In full flight and with all its platforms operating, NEXT gave a tantalising glimpse of how the media can advance social process and help build a sense of community. It demonstrated that capacity most splendidly in the 2009 presidential election, filing up-to-the-minute reports from precincts nationwide and leaving no one in doubt about the true picture. Not once did its web site crash during that vast undertaking, the first of its kind in Nigeria.
Before then, NEXT had given the definitive verdict on ailing President Umaru Yar’Adua when state officials were dissembling. Yar’Adua, it reported authoritatively, was brain-damaged and his presidency was for all practical purposes ended.
For weeks, NEXT held the nation spellbound by publishing secret cables, courtesy of Julian Assange’s WikiLeaks, from American embassy officials in Nigeria to the State Department officials, in the process showing just how vacuous and how lacking in judgment most of Nigeria’s policy makers are.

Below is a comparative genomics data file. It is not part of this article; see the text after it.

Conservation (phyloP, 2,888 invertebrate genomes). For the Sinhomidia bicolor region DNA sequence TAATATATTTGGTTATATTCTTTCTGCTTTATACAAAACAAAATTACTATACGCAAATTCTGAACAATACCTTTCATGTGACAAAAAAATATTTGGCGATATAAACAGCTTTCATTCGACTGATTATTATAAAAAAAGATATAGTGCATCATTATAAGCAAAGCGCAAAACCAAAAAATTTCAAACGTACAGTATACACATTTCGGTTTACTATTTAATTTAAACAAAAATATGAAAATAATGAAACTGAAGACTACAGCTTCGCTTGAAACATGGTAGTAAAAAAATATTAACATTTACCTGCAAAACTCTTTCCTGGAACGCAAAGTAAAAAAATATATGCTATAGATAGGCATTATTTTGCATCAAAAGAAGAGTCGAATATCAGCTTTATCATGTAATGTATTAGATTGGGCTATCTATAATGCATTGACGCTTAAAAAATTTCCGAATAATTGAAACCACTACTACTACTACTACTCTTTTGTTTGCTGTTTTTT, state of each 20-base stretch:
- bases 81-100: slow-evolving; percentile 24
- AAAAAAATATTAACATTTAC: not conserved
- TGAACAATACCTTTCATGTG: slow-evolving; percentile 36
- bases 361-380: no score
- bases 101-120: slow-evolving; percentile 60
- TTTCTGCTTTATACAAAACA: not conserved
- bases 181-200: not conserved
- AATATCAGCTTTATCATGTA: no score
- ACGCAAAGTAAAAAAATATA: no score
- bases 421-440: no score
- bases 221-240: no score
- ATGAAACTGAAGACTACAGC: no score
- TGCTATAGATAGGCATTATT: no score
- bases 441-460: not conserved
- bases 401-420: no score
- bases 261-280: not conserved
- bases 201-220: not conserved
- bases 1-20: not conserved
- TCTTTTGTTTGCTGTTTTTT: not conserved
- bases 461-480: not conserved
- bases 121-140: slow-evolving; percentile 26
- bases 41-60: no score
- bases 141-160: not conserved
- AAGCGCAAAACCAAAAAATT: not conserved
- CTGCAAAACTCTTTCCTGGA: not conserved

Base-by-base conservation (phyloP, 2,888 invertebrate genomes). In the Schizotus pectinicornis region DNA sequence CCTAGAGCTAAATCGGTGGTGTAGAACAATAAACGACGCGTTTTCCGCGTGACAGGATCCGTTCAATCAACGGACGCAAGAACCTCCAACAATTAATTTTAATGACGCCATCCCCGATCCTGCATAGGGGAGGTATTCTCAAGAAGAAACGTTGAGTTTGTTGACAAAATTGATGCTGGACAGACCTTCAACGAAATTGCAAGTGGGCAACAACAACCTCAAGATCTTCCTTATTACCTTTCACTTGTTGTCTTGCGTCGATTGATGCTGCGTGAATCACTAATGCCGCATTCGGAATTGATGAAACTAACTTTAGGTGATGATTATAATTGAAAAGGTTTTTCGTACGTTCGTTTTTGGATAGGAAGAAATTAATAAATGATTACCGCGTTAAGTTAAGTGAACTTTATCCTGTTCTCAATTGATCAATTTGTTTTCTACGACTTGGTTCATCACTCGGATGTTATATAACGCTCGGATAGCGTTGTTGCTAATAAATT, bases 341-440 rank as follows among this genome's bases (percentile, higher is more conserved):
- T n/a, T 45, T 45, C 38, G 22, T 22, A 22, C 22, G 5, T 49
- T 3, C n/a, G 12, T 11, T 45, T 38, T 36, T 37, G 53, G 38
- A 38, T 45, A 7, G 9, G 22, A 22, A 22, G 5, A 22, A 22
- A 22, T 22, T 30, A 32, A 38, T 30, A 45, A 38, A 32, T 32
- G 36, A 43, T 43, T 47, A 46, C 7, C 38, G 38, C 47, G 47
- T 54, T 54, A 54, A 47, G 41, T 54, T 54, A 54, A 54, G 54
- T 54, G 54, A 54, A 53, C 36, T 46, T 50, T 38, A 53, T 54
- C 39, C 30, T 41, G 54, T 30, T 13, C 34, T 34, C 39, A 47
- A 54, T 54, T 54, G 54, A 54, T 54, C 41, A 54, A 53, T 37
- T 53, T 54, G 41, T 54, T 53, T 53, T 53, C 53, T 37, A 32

It went on to name officials who had accepted bribes from Halliburton, and to expose the oil blocs-for-trinkets swap between Petroleum Minister Diezani Allison-Madueke and an American-based jeweller. These and other stories earned NEXT the industry prize for investigative reporting. The paper also won the industry prize for excellence in design.
But there were troubling intimations that all was not well.
Rather than feel threatened by NEXT’s rapid ascent, veteran editors who know the industry inside out told me confidently that that paper would not “make it” because it was “too sophisticated” for the Nigerian market. When I asked to buy a copy from a street vendor last June, he had to disinter it from the bottom of his huge pile of other newspaper titles. It was almost as if he did not expect anyone to ask for it.